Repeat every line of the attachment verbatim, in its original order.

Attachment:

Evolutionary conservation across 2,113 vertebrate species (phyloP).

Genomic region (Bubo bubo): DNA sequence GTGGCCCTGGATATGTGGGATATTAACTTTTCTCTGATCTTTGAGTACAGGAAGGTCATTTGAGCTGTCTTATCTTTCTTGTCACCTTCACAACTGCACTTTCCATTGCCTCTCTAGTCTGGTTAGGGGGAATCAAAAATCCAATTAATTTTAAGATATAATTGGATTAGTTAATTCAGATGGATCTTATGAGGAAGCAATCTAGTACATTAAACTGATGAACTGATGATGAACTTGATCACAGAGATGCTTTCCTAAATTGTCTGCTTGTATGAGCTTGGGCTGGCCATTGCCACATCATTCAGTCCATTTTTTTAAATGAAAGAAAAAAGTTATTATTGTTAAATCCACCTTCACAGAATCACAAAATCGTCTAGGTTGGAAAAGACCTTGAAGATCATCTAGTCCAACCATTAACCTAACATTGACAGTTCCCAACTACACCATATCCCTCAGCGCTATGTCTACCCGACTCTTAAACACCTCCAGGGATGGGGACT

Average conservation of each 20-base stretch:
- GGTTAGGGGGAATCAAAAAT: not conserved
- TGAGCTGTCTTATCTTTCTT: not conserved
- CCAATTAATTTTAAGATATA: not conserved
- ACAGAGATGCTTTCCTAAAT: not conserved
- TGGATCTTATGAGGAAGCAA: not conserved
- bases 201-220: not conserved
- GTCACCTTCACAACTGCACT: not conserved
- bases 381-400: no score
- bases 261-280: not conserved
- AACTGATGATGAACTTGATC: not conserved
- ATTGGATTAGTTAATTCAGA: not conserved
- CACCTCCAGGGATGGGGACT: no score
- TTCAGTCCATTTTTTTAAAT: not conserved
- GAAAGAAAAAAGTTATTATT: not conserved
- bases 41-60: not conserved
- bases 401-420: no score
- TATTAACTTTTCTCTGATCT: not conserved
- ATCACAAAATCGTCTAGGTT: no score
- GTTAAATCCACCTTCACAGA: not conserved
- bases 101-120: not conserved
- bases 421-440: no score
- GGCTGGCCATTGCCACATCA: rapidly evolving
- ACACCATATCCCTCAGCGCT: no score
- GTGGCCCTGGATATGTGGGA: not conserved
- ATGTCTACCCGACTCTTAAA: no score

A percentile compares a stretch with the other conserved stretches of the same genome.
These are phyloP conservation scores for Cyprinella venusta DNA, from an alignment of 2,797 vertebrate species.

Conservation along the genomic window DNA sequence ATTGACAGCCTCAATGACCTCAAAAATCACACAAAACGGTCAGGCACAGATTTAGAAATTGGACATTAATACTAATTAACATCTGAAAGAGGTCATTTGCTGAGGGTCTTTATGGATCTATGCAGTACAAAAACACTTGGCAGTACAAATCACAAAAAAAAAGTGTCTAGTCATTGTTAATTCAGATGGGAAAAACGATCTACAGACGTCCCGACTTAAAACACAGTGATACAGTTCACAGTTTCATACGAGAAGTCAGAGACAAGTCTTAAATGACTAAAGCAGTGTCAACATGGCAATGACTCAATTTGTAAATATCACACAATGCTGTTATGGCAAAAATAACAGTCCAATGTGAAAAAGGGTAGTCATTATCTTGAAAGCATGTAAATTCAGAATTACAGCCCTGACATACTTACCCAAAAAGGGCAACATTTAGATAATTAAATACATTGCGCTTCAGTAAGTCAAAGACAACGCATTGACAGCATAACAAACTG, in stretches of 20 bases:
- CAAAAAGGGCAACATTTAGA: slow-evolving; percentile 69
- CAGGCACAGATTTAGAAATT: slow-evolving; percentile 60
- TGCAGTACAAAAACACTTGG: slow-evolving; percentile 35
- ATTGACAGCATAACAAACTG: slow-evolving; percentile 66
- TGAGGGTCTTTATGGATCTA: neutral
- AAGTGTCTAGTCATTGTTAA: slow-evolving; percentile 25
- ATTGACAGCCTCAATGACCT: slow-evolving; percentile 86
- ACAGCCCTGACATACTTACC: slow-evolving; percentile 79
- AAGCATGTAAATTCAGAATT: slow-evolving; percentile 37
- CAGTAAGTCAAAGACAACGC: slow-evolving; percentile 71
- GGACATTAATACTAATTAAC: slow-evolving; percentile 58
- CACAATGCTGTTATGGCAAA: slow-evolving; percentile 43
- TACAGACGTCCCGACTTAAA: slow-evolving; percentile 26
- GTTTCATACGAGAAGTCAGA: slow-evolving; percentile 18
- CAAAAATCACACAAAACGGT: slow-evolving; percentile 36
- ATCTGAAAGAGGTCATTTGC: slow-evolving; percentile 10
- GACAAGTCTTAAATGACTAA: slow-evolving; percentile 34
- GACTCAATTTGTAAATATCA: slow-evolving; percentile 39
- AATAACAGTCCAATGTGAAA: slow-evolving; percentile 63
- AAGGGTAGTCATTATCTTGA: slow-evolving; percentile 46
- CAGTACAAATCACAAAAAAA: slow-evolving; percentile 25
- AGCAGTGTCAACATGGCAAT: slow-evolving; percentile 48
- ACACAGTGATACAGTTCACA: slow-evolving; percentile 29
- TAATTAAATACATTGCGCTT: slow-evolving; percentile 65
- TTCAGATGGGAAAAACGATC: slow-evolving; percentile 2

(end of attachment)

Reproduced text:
Evolutionary conservation across 2,113 vertebrate species (phyloP).

Genomic region (Bubo bubo): DNA sequence GTGGCCCTGGATATGTGGGATATTAACTTTTCTCTGATCTTTGAGTACAGGAAGGTCATTTGAGCTGTCTTATCTTTCTTGTCACCTTCACAACTGCACTTTCCATTGCCTCTCTAGTCTGGTTAGGGGGAATCAAAAATCCAATTAATTTTAAGATATAATTGGATTAGTTAATTCAGATGGATCTTATGAGGAAGCAATCTAGTACATTAAACTGATGAACTGATGATGAACTTGATCACAGAGATGCTTTCCTAAATTGTCTGCTTGTATGAGCTTGGGCTGGCCATTGCCACATCATTCAGTCCATTTTTTTAAATGAAAGAAAAAAGTTATTATTGTTAAATCCACCTTCACAGAATCACAAAATCGTCTAGGTTGGAAAAGACCTTGAAGATCATCTAGTCCAACCATTAACCTAACATTGACAGTTCCCAACTACACCATATCCCTCAGCGCTATGTCTACCCGACTCTTAAACACCTCCAGGGATGGGGACT

Average conservation of each 20-base stretch:
- GGTTAGGGGGAATCAAAAAT: not conserved
- TGAGCTGTCTTATCTTTCTT: not conserved
- CCAATTAATTTTAAGATATA: not conserved
- ACAGAGATGCTTTCCTAAAT: not conserved
- TGGATCTTATGAGGAAGCAA: not conserved
- bases 201-220: not conserved
- GTCACCTTCACAACTGCACT: not conserved
- bases 381-400: no score
- bases 261-280: not conserved
- AACTGATGATGAACTTGATC: not conserved
- ATTGGATTAGTTAATTCAGA: not conserved
- CACCTCCAGGGATGGGGACT: no score
- TTCAGTCCATTTTTTTAAAT: not conserved
- GAAAGAAAAAAGTTATTATT: not conserved
- bases 41-60: not conserved
- bases 401-420: no score
- TATTAACTTTTCTCTGATCT: not conserved
- ATCACAAAATCGTCTAGGTT: no score
- GTTAAATCCACCTTCACAGA: not conserved
- bases 101-120: not conserved
- bases 421-440: no score
- GGCTGGCCATTGCCACATCA: rapidly evolving
- ACACCATATCCCTCAGCGCT: no score
- GTGGCCCTGGATATGTGGGA: not conserved
- ATGTCTACCCGACTCTTAAA: no score

A percentile compares a stretch with the other conserved stretches of the same genome.
These are phyloP conservation scores for Cyprinella venusta DNA, from an alignment of 2,797 vertebrate species.

Conservation along the genomic window DNA sequence ATTGACAGCCTCAATGACCTCAAAAATCACACAAAACGGTCAGGCACAGATTTAGAAATTGGACATTAATACTAATTAACATCTGAAAGAGGTCATTTGCTGAGGGTCTTTATGGATCTATGCAGTACAAAAACACTTGGCAGTACAAATCACAAAAAAAAAGTGTCTAGTCATTGTTAATTCAGATGGGAAAAACGATCTACAGACGTCCCGACTTAAAACACAGTGATACAGTTCACAGTTTCATACGAGAAGTCAGAGACAAGTCTTAAATGACTAAAGCAGTGTCAACATGGCAATGACTCAATTTGTAAATATCACACAATGCTGTTATGGCAAAAATAACAGTCCAATGTGAAAAAGGGTAGTCATTATCTTGAAAGCATGTAAATTCAGAATTACAGCCCTGACATACTTACCCAAAAAGGGCAACATTTAGATAATTAAATACATTGCGCTTCAGTAAGTCAAAGACAACGCATTGACAGCATAACAAACTG, in stretches of 20 bases:
- CAAAAAGGGCAACATTTAGA: slow-evolving; percentile 69
- CAGGCACAGATTTAGAAATT: slow-evolving; percentile 60
- TGCAGTACAAAAACACTTGG: slow-evolving; percentile 35
- ATTGACAGCATAACAAACTG: slow-evolving; percentile 66
- TGAGGGTCTTTATGGATCTA: neutral
- AAGTGTCTAGTCATTGTTAA: slow-evolving; percentile 25
- ATTGACAGCCTCAATGACCT: slow-evolving; percentile 86
- ACAGCCCTGACATACTTACC: slow-evolving; percentile 79
- AAGCATGTAAATTCAGAATT: slow-evolving; percentile 37
- CAGTAAGTCAAAGACAACGC: slow-evolving; percentile 71
- GGACATTAATACTAATTAAC: slow-evolving; percentile 58
- CACAATGCTGTTATGGCAAA: slow-evolving; percentile 43
- TACAGACGTCCCGACTTAAA: slow-evolving; percentile 26
- GTTTCATACGAGAAGTCAGA: slow-evolving; percentile 18
- CAAAAATCACACAAAACGGT: slow-evolving; percentile 36
- ATCTGAAAGAGGTCATTTGC: slow-evolving; percentile 10
- GACAAGTCTTAAATGACTAA: slow-evolving; percentile 34
- GACTCAATTTGTAAATATCA: slow-evolving; percentile 39
- AATAACAGTCCAATGTGAAA: slow-evolving; percentile 63
- AAGGGTAGTCATTATCTTGA: slow-evolving; percentile 46
- CAGTACAAATCACAAAAAAA: slow-evolving; percentile 25
- AGCAGTGTCAACATGGCAAT: slow-evolving; percentile 48
- ACACAGTGATACAGTTCACA: slow-evolving; percentile 29
- TAATTAAATACATTGCGCTT: slow-evolving; percentile 65
- TTCAGATGGGAAAAACGATC: slow-evolving; percentile 2